Several interesting papers were presented at TRB this past January. Those were recently made available on the web. We will review and comment on a few of them here beginning with 14-1022: “Effectiveness of Work Zone Intelligent Transportation – Evaluation Framework and Case Studies” by Praveen Edara, Andrew Robertson and Carlos Sun.
They suggest that we need a standard method of evaluating work zone ITS. While I agree with their conclusions, I don’t feel they offer any new ideas in this paper and they don’t go far enough. Their methods are already the recognized approach: measure the effectiveness of the system and compare it to the costs to find a benefit/cost ratio. And the numbers they arrive at are not a full measure of the worth of a system.
Specifically, they suggest we should focus on five measures of work zone ITS effectiveness:
- Delay Time (or Travel Time).
- Queue Length.
- Crash Frequency or Crash Rate.
- Speed Based Measures, including 85th percentile, speed compliance or speed variance.
The measure or measures chosen will vary with the goals of each project. By the way, in their review of existing literature, they found that far more papers evaluated work zone ITS results from a traffic operations perspective than from a safety perspective. I think this is a reflection of the reality we have all encountered: everyone claims safety is most important, but actions and dollars normally flow to efficiency.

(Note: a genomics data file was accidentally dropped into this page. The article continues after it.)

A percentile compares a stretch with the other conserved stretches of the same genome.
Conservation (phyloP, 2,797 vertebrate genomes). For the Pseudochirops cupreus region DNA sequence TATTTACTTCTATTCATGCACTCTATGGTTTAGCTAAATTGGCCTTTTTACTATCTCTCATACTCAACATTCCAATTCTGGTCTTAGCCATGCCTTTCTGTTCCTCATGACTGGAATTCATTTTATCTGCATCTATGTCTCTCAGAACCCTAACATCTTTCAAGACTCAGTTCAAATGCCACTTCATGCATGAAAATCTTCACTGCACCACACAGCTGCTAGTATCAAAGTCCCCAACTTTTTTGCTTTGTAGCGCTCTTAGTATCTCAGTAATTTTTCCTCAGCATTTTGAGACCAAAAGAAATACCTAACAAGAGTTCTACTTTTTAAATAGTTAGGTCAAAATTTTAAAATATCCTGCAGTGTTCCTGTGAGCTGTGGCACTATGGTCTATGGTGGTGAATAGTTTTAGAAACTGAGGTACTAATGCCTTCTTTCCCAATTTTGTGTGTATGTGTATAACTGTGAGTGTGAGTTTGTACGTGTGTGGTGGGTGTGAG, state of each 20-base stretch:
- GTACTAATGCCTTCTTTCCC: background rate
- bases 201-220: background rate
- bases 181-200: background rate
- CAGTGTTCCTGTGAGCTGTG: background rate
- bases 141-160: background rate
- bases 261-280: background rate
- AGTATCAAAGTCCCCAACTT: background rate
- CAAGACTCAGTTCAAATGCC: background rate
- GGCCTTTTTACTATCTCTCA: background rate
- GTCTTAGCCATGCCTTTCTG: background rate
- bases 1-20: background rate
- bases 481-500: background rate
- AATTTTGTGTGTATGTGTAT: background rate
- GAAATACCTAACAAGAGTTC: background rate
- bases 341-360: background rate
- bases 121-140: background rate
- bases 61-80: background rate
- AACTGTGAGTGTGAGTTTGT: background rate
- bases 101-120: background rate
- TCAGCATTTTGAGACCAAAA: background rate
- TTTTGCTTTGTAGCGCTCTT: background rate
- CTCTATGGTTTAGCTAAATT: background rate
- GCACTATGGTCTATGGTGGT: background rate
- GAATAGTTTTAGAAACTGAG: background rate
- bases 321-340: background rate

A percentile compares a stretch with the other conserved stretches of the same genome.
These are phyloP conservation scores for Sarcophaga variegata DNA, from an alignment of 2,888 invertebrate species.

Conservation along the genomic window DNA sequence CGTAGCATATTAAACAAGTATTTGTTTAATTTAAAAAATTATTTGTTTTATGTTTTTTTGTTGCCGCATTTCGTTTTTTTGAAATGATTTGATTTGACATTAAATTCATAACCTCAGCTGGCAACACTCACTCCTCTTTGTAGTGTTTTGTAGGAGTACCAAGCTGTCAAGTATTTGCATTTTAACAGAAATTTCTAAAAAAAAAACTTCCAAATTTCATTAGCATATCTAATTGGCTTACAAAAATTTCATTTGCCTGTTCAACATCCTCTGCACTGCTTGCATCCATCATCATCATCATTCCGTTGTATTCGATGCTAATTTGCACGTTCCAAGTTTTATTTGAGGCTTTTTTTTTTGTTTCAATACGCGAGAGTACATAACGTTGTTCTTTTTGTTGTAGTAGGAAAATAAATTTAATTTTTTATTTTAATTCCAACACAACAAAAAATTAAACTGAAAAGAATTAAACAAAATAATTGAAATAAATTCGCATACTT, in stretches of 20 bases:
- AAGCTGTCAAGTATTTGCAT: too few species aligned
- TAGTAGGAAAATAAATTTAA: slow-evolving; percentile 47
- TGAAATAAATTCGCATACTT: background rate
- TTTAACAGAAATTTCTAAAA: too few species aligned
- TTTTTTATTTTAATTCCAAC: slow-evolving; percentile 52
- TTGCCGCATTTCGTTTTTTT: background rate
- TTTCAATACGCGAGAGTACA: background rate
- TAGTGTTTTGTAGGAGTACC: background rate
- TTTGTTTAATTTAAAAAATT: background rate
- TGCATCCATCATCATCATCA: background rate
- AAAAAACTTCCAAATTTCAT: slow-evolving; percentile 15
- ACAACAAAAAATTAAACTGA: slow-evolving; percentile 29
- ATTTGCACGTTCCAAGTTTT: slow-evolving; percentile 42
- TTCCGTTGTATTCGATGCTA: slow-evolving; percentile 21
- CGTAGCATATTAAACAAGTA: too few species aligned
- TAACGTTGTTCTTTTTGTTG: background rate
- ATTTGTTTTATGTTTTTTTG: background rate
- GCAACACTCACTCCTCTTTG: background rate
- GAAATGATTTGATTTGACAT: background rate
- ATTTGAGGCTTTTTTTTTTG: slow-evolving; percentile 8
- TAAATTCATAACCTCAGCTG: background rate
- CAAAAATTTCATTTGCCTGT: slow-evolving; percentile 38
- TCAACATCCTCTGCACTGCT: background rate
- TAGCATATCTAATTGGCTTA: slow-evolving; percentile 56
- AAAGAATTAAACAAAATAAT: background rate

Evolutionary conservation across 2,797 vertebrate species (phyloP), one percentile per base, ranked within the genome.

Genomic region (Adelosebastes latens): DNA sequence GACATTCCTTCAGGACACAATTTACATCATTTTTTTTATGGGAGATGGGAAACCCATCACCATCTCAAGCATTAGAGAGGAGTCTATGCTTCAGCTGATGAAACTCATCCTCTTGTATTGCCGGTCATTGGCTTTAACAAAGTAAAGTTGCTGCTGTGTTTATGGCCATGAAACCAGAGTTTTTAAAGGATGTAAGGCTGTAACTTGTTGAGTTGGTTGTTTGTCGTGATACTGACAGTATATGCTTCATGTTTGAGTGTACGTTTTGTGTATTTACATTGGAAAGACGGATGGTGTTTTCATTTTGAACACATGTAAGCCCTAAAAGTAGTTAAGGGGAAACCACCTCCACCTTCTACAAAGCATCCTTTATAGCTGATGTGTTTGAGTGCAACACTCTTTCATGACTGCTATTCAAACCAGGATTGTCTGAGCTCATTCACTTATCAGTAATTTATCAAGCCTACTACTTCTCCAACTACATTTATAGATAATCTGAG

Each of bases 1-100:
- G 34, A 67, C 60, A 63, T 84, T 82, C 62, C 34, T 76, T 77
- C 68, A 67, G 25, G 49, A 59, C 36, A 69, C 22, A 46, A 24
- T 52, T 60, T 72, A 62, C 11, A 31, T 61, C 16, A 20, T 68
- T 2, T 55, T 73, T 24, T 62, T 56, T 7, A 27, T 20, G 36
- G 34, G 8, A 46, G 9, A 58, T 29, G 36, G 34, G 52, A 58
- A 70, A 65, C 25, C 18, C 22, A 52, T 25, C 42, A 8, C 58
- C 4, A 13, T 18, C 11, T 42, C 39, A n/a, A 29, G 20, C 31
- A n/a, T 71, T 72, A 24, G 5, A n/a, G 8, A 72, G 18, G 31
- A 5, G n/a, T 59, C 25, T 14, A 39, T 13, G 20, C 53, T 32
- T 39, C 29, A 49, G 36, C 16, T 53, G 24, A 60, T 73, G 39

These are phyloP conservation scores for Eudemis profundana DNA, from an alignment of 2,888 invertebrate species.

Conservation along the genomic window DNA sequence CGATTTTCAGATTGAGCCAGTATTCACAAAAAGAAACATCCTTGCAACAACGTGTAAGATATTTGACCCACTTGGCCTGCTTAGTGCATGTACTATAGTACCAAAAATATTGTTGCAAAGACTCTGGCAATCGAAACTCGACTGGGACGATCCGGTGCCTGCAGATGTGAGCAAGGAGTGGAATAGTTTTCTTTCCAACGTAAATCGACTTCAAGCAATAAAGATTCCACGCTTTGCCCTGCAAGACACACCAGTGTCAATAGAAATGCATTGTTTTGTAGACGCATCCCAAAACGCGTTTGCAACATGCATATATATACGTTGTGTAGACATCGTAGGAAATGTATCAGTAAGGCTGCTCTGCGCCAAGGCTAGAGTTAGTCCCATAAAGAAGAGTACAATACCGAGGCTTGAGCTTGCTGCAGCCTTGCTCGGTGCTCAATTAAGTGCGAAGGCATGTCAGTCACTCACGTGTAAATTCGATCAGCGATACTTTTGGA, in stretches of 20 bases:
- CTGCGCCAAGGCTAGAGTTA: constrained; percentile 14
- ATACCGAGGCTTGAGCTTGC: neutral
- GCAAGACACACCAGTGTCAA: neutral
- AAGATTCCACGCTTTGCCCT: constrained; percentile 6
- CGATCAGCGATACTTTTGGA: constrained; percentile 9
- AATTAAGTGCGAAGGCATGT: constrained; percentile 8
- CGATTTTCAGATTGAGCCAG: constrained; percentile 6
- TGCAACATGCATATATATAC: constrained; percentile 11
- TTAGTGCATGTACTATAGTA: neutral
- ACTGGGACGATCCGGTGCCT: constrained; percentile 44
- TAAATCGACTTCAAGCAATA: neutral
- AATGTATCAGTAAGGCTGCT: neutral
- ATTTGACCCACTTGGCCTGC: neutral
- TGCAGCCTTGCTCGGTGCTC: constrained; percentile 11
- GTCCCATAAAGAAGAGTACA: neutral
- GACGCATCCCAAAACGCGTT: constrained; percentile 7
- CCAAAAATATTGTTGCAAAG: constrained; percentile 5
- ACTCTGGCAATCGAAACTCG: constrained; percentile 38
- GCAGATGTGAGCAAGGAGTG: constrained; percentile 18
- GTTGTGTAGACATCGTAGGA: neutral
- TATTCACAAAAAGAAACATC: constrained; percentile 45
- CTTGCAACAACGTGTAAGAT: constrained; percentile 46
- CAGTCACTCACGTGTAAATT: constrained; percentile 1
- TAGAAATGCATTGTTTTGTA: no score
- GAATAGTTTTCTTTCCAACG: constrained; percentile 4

Anyway, they then chose a measure and after assigning standard values to it, they did the math and found a savings in traveler delay or a reduction in crashes. This was then compared to the cost of the system. What’s new about any of that? It is a good primer on the process, but one with which we are already very familiar.
Here they made a point I disagreed with. They said that when work zone ITS is evaluated on low volume roads, the results are often inconclusive. That makes good sense if you are looking at it from a traffic operations perspective. If you don’t have traffic volumes, there won’t be any efficiencies to be found. But it is not true for safety. Queue warning on long lonesome roads with poor sight distances can be a very effective use of work zone ITS. The systems are inexpensive and one serious injury avoided will pay for it many times over.
They go on to suggest that the benefits of using work zone ITS will be far more apparent on high volume roads, especially those at or near capacity. When we are doing formal system evaluations we should certainly keep that in mind.
But they should have gone a little further. The success of the deployment must be a measure of the degree to which it met the original goals. If those goals were related to reducing delays, then that must be the test. But once you begin to calculate the value of that system, you must go beyond those goals to find the true benefit/cost ratio. Yes, the system saved travelers some time. Quantify that. But it also prevented a few crashes. It may even have saved a life. Those safety improvements should be included in the final calculations or this Evaluation Framework is incomplete. If we are going to standardize our approach, let’s do so in a way that captures the true value of these systems.